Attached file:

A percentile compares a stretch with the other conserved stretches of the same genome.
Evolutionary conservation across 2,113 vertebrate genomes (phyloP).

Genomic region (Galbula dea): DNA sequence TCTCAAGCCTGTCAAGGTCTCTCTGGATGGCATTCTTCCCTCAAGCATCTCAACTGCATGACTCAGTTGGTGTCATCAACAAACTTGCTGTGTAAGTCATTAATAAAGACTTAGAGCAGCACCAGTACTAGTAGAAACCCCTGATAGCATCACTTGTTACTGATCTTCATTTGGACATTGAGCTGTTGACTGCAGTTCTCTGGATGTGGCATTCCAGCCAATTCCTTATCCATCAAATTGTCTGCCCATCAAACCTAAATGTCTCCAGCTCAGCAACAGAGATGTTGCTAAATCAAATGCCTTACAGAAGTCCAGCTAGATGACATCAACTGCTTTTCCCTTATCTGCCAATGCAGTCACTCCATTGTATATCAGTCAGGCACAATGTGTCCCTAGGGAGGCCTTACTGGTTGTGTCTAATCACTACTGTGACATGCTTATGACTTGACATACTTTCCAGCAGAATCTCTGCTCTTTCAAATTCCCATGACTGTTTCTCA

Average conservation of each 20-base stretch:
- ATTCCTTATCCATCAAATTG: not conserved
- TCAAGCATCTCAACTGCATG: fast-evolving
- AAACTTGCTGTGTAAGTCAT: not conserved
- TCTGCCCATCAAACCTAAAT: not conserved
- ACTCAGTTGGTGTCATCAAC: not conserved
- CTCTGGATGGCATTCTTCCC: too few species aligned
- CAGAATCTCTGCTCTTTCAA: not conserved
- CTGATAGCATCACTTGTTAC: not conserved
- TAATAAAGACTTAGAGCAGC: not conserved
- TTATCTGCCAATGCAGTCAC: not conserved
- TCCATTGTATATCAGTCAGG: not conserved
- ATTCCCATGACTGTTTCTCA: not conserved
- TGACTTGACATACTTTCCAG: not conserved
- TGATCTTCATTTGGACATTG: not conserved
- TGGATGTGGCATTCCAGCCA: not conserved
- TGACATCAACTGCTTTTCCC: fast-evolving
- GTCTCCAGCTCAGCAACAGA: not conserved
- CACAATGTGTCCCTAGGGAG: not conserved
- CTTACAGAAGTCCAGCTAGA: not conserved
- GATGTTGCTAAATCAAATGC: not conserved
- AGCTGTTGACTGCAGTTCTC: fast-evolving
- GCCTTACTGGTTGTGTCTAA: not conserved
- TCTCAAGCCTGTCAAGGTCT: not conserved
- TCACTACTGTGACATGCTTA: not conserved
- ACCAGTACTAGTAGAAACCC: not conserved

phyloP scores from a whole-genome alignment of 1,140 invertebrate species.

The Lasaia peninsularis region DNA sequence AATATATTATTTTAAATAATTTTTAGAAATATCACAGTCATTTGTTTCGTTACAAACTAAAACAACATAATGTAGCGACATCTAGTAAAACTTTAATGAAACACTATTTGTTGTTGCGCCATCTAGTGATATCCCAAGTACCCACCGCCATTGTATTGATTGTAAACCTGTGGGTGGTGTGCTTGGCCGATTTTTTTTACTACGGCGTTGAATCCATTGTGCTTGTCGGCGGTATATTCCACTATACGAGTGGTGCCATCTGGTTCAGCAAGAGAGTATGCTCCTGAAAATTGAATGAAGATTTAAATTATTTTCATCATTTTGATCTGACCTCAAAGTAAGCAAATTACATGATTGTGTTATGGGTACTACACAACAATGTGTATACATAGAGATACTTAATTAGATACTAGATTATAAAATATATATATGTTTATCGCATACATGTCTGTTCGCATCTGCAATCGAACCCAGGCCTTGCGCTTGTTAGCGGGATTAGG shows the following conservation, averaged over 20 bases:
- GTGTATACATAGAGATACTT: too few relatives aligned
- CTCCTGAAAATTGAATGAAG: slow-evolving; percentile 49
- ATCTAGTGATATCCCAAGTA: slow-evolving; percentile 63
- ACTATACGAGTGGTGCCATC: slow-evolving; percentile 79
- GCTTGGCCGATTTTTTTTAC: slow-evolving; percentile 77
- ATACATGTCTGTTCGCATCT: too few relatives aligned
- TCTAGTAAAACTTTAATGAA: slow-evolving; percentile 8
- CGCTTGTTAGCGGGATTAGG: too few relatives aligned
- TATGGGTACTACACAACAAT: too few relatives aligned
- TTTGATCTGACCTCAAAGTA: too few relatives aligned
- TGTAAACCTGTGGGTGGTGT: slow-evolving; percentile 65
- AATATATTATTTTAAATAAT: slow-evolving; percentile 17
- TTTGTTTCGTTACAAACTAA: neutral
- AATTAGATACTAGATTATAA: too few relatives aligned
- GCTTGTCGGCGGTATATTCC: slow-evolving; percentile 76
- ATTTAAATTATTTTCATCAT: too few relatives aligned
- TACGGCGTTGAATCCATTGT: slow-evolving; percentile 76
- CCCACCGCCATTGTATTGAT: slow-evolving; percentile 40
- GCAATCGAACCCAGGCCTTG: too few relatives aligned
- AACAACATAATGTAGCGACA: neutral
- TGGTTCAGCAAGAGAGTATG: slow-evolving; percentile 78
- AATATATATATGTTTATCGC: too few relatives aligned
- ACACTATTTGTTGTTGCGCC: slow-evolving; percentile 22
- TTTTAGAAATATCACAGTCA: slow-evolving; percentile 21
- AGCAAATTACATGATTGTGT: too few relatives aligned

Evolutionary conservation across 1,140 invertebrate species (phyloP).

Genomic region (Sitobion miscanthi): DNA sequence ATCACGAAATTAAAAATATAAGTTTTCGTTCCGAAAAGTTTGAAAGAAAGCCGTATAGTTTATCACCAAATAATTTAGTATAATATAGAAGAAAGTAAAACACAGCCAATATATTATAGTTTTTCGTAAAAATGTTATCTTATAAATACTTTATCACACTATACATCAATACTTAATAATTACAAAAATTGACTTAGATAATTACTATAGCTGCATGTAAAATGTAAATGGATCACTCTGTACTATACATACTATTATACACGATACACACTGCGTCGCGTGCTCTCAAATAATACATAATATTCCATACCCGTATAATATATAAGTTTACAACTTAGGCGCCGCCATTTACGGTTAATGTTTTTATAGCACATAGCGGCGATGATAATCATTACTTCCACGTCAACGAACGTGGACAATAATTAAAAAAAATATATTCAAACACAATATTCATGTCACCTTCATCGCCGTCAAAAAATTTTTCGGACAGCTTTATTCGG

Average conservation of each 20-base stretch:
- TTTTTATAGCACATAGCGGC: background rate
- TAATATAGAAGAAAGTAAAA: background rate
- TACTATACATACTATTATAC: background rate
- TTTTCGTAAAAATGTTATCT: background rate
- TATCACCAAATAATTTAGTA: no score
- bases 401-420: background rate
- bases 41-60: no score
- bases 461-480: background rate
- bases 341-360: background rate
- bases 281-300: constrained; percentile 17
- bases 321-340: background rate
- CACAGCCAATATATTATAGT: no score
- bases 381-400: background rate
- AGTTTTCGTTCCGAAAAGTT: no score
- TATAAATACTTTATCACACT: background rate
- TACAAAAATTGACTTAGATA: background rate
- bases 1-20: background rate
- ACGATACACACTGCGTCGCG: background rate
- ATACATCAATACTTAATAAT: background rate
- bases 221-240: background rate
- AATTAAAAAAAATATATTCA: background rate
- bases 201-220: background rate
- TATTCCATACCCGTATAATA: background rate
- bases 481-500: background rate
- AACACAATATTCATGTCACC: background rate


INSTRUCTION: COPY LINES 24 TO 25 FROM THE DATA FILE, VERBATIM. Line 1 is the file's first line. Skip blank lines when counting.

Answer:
- GATGTTGCTAAATCAAATGC: not conserved
- AGCTGTTGACTGCAGTTCTC: fast-evolving